What is Type 1 Diabetes Mellitus
Diabetes mellitus is a chronic disease that occurs when the pancreas is no longer able to make insulin, or when the body cannot make good use of the insulin it produces. Insulin is a hormone made by the pancreas that allows glucose to enter into the body’s cells to produce energy. During the digestive process, carbohydrates are broken down into glucose, which travels via the bloodstream to the cells, where insulin acts as a key to unlock the cells and let the glucose enter them.
Type 1 diabetes mellitus is usually caused by an autoimmune reaction where the body’s defence system attacks the cells that produce insulin. The reason this occurs is not fully understood. People with type 1 diabetes produce very little or no insulin. The disease may affect people of any age but usually develops in children or young adults. People with this form of diabetes need injections of insulin every day in order to control the levels of glucose in their blood.
In type 1 diabetes, there’s no insulin to let glucose into the cells, so sugar builds up in your bloodstream. This can cause life-threatening complications.
About 8% of people with diabetes in the UK have Type 1 diabetes. It has got nothing to do with diet or lifestyle, it just happens. We’re still not sure what causes it. It is more likely to occur if there is a family history of type 1 diabetes.
When to see a doctor
Consult your doctor if you notice any of the above signs and symptoms
- Feeling very thirsty and going to the toilet more frequently than usual, particularly at night
- Feeling very tired
- Losing weight without trying
- Recurrent thrush
- Blurred vision
There’s no known way to prevent type 1 diabetes. However, researchers are working on preventing the disease or avoiding further destruction of the islet cells in people who are newly diagnosed.
Over a long period of time, high glucose levels in your blood can seriously damage your heart, your eyes, your feet and your kidneys. However, with the right treatment and care the long-term effects of diabetes and high glucose levels can be managed.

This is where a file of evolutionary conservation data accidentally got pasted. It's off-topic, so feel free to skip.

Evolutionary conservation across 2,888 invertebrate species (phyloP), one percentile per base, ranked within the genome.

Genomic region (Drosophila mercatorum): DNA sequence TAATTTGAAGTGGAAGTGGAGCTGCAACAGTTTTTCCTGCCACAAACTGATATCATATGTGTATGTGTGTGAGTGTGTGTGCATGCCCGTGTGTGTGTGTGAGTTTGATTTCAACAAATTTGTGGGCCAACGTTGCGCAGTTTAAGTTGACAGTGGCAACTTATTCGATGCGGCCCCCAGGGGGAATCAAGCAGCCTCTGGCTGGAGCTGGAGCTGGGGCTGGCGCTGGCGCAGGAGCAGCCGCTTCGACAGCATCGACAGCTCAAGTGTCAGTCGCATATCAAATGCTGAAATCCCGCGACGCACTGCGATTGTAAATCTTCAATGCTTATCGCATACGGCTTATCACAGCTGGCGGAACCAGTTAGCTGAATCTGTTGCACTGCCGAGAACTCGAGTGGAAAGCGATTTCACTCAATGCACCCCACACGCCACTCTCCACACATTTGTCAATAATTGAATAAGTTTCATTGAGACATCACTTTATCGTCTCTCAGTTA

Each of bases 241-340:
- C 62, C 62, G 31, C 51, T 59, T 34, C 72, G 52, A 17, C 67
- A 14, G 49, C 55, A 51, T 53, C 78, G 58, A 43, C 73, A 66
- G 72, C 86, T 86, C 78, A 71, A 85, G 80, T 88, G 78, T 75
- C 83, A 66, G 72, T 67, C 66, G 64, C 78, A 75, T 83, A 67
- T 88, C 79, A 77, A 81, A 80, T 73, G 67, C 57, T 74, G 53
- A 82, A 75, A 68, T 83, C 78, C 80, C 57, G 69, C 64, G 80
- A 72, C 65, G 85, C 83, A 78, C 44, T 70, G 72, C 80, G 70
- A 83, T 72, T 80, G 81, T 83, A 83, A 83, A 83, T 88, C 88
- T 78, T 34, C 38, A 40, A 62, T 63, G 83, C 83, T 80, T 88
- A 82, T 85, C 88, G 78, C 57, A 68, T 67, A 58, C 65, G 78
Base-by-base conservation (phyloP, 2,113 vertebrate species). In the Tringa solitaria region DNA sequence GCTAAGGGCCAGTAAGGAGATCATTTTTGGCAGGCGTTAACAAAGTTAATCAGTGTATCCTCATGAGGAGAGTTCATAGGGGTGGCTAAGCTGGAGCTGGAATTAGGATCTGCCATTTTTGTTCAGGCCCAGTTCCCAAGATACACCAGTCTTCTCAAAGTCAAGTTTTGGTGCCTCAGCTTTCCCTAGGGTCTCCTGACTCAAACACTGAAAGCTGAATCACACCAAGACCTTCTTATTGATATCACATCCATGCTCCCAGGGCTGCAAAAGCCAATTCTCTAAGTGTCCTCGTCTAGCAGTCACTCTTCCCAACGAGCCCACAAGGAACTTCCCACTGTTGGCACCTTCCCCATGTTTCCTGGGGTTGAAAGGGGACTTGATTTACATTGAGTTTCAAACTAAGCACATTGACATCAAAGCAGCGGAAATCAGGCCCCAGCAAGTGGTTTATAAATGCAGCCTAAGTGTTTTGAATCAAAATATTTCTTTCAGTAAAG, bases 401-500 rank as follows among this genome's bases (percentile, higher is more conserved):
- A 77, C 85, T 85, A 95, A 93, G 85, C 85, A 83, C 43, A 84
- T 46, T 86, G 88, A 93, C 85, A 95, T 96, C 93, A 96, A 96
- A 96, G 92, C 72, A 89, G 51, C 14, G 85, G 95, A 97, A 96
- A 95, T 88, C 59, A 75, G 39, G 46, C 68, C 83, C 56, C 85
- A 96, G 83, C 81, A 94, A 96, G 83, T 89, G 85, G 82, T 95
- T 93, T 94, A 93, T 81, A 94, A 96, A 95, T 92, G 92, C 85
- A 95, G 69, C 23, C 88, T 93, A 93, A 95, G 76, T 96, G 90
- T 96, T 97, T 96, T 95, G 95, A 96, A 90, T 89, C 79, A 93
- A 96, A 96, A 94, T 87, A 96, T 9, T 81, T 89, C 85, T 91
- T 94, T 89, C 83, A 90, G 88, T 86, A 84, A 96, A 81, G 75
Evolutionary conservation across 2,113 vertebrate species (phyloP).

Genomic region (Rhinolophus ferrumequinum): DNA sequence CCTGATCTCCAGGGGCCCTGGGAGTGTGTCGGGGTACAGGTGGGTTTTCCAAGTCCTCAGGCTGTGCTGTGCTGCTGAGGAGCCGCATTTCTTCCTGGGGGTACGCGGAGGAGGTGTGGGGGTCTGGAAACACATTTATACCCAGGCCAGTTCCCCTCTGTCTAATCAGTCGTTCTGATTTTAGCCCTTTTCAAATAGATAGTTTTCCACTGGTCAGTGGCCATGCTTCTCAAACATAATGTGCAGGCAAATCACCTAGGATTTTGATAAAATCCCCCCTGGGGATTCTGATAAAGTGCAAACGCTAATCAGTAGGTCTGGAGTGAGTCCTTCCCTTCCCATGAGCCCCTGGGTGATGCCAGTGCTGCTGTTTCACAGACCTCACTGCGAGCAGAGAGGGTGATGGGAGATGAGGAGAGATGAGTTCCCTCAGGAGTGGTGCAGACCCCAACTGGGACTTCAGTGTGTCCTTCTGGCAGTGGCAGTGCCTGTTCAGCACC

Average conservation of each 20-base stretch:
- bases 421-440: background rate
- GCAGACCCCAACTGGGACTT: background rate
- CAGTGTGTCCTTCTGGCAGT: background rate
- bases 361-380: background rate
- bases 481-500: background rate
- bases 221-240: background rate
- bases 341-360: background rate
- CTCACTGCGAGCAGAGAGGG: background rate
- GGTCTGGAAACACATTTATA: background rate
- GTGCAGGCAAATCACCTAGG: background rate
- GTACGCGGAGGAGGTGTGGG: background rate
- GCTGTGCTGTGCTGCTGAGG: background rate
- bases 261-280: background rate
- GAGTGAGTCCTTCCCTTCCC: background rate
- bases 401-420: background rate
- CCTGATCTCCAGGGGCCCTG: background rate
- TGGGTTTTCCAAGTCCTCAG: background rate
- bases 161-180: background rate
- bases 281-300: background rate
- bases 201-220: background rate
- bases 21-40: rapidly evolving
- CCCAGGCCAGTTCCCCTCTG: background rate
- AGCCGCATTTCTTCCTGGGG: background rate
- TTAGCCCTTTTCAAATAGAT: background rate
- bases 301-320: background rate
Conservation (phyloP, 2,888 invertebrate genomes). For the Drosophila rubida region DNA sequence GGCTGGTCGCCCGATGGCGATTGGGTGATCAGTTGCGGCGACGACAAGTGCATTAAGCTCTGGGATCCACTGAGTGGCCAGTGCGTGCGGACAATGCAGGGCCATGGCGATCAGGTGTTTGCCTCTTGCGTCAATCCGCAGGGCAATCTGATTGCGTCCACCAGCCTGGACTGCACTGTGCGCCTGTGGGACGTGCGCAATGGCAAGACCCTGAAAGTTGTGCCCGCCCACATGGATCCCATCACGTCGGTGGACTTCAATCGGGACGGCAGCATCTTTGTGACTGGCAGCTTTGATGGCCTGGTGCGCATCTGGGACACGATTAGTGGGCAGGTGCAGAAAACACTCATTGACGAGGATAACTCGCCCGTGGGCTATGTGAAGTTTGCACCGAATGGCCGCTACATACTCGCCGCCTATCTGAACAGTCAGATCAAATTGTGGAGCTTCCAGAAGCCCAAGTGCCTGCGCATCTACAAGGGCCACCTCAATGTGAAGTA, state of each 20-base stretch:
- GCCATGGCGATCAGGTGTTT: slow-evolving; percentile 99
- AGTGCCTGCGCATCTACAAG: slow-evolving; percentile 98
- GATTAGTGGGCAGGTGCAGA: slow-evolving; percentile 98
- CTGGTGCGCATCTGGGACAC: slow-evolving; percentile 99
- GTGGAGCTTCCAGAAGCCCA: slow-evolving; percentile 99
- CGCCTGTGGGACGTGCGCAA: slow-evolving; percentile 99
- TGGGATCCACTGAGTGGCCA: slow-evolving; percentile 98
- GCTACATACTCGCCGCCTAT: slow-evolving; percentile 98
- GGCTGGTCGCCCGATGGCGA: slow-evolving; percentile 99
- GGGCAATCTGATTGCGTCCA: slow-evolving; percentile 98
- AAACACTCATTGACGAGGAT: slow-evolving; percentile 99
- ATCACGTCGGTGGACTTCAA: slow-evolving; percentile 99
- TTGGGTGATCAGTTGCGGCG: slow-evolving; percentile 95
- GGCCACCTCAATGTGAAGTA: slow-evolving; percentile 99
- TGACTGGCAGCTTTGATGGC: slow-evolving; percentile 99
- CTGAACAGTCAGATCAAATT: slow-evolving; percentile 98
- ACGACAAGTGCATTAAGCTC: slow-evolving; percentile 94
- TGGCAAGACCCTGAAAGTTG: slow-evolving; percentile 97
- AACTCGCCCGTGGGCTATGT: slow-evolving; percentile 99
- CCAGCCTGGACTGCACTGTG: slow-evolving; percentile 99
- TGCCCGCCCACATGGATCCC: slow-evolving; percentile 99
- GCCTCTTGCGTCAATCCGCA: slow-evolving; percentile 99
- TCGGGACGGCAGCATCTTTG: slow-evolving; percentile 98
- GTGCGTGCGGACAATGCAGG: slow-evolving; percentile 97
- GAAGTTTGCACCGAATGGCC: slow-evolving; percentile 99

Insulin. Anyone who has type 1 diabetes needs lifelong insulin therapy.
Insulin can not be taken orally to lower blood sugar because stomach enzymes will break down the insulin, preventing its action. You’ll need to receive it either through injections or an insulin pump.
Home blood glucose monitoring. Check your blood glucose – the more you check, the more you know, the better your control
The goal is to keep your blood sugar level as close to normal as possible to delay or prevent complications. Generally, the goal is to keep your daytime blood sugar levels before meals between (4.4 and 7.2 mmol/L and your after-meal numbers no higher than 10 mmol/L two hours after eating.
Healthy eating and carbohydrate counting. There’s no such thing as a diabetes diet. However, it is important to centre your diet on nutritious, high-fibre foods and that you eat fewer animal products and refined carbohydrates, such as white bread and sweets.
You will learn how to count the amount of carbohydrates in the foods you eat so that you can give yourself enough insulin to properly metabolize those carbohydrates. A registered dietitian can help you create a meal plan that fits your needs.
Physical activity: Everyone needs regular aerobic exercise, and people who have type 1 diabetes are no exception. First, get your doctor’s OK to exercise. Then choose activities you enjoy, such as walking or swimming, and make them part of your daily routine.
Remember that physical activity lowers blood sugar. If you begin a new activity, check your blood sugar level more often than usual until you know how that activity affects your blood sugar levels. You might need to adjust your meal plan or insulin doses to compensate for the increased activity. Do speak to your diabetes team for advice.
By Dr Mohgah Elsheikh